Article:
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LEGO Dimensions could have easily slapped some toys into the base model that developer TT Games uses for every licensed tie-in to properties from Batman to the eventual reboot of Indiana Jones starring a smirking Shia LaBeouf in a few years time. A few toys here, a fancy portal there and a tried and tested gameplay formula would have easily sealed the deal on a brand new license to print money.

And in many ways LEGO Dimensions is that game. It’s familiar to anyone who has ever taken one of those titles for a spin, but it’s fortunately also aware of this reputation, leveraging its strengths to create something that makes it more than just another grab at the toys to life market that recently claimed the life of Disney Infinity.

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I mean, you can still expect to pay plenty for the game and its various add-on packs. But sweet Gandalf, is it fun.

It’s also got a nifty setup: There’s a big baddie on the loose by the name of Lord Vortech, and he has designs on controlling all of time and space as the grand cheese of everything. Just your standard Tuesday in super-villainy then. That’s where you come in, and by you I mean a trinity of LEGO heroes: Batman, Wyldstyle from The LEGO Movie and pass-master Gandalf the Grey from Lord of the Rings.

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Evil’s afoot and it’s up to you to stop it, by going face-first into numerous portals and battling Lord Vortech’s draft picks of evil along the way across multiple dimensions. And for the most part, it’s the LEGO game that you’ve been expecting. Smash bricks, collect studs and build your way out of a tight spot. Something we’ve seen in every game so far.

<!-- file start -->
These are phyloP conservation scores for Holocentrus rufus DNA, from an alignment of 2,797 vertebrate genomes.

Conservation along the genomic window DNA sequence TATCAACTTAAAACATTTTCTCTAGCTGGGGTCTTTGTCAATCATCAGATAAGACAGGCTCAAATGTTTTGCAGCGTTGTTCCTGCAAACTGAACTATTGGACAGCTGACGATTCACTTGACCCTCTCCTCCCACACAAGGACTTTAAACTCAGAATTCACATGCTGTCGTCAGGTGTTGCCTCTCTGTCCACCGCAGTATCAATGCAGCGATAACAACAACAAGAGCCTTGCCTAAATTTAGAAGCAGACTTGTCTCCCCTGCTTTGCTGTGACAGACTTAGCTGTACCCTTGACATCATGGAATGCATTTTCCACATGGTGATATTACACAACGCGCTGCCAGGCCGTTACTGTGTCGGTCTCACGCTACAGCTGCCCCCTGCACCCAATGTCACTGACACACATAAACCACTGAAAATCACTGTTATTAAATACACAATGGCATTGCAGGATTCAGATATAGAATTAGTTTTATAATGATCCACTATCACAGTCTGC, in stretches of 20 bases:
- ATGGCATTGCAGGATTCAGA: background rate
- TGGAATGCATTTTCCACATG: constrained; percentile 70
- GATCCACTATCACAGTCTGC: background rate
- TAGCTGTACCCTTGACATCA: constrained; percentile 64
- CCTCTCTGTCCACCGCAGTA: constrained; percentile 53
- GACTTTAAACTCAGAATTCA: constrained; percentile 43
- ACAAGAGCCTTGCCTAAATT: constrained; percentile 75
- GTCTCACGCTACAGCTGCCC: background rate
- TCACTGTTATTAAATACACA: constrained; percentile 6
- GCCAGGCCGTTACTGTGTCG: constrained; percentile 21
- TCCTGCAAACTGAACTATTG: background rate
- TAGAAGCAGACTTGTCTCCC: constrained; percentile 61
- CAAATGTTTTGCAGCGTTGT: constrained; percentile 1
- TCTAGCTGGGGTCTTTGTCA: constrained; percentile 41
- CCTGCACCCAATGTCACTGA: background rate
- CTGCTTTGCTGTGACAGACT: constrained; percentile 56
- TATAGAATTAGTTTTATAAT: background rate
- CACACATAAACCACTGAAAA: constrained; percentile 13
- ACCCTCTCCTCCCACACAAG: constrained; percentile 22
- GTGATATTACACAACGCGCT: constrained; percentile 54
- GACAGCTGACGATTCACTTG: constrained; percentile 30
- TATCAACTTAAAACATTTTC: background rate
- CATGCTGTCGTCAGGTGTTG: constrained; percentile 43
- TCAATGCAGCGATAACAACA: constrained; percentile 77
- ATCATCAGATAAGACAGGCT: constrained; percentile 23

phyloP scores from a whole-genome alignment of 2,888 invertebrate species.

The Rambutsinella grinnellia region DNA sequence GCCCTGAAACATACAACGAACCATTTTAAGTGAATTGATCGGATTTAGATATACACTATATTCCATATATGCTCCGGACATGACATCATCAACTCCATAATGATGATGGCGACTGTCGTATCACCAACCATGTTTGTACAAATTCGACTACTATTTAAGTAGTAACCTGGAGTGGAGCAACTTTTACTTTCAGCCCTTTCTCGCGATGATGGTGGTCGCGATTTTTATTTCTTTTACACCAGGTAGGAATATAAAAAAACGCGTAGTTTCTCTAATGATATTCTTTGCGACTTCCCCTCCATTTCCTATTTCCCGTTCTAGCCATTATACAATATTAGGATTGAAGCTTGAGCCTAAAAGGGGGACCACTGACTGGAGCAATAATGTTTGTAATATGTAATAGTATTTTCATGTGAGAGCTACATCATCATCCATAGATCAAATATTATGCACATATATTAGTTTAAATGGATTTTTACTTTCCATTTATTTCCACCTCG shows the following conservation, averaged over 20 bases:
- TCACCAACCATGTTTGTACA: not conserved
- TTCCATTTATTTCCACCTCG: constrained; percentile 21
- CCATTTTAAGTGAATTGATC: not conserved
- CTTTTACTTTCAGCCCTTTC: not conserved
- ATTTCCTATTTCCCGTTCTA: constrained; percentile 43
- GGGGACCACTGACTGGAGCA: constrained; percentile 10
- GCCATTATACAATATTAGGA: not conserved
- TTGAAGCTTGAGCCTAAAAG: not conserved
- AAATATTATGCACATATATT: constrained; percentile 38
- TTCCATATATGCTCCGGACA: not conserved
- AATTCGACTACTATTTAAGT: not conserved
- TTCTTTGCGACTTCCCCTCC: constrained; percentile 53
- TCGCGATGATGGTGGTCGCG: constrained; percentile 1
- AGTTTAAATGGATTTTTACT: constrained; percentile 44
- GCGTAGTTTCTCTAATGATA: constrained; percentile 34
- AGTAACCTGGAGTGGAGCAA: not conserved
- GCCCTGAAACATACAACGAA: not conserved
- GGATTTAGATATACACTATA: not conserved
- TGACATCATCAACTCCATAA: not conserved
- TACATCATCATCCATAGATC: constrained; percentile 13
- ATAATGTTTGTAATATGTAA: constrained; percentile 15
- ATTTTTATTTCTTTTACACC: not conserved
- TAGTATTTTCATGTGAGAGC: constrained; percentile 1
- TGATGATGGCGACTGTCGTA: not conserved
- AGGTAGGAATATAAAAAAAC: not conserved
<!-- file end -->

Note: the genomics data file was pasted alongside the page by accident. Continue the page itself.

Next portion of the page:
LEGO Dimensions tightens the focus on the puzzles this time however, with the ace up its sleeve being its actual core philosophy in front of you: Building. That portal that you just spent the better part of an hour assembling? That’s a part of the game itself, in more than just a visual nod. Say what you like about LEGO games being repetitive, but they’re absolute masters of puzzle gameplay.

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The LEGO Dimensions portal set adds to this gameplay, a tool for various puzzles as you’ll manoeuvre your three core characters around it to get past gates and bosses. It’s actually brilliant stuff, and when combined with the setup of meeting characters such as the Doctor and battling the Joker in the hometown of The Simpsons’ Springfield, adds some proper value to a formula that you’ve experienced before.

There’s also that typical attention to fan service that Traveller’s Tales brings to any LEGO project that they work on, weaving magic into a love for the source material around them and littering their levels with references. If you’re a Doctor Who fan, seeing “Bad Wolf” scribbled on a Cyberman level is just magical and a small sign of the love present here for the inspiration behind these demos.

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LEGO Dimensions also has the added bonus of being a franchise that everyone loves. If you don’t dig LEGO, then you’re either dead or the owner of Mega-Bloks. But despite being smaller, the toys to life genre fits in perfectly with LEGO. While Disney Infinity and Skylanders might have bigger and better-looking action figures, they’re also pretty much inaction figures unlike what you get with LEGO.

Players are encouraged to explore, build and tinker with what they get in the box: Three figures, a portal and a batmobile. That’s all that you need to complete LEGO Dimensions, although there’ll be sly reminders and impassable sections that require you to expand your blocky arsenal. Expansions that will run you a few extra real-life studs beyond the game in the form of fun packs, team packs and level packs. And there’s a lot of it.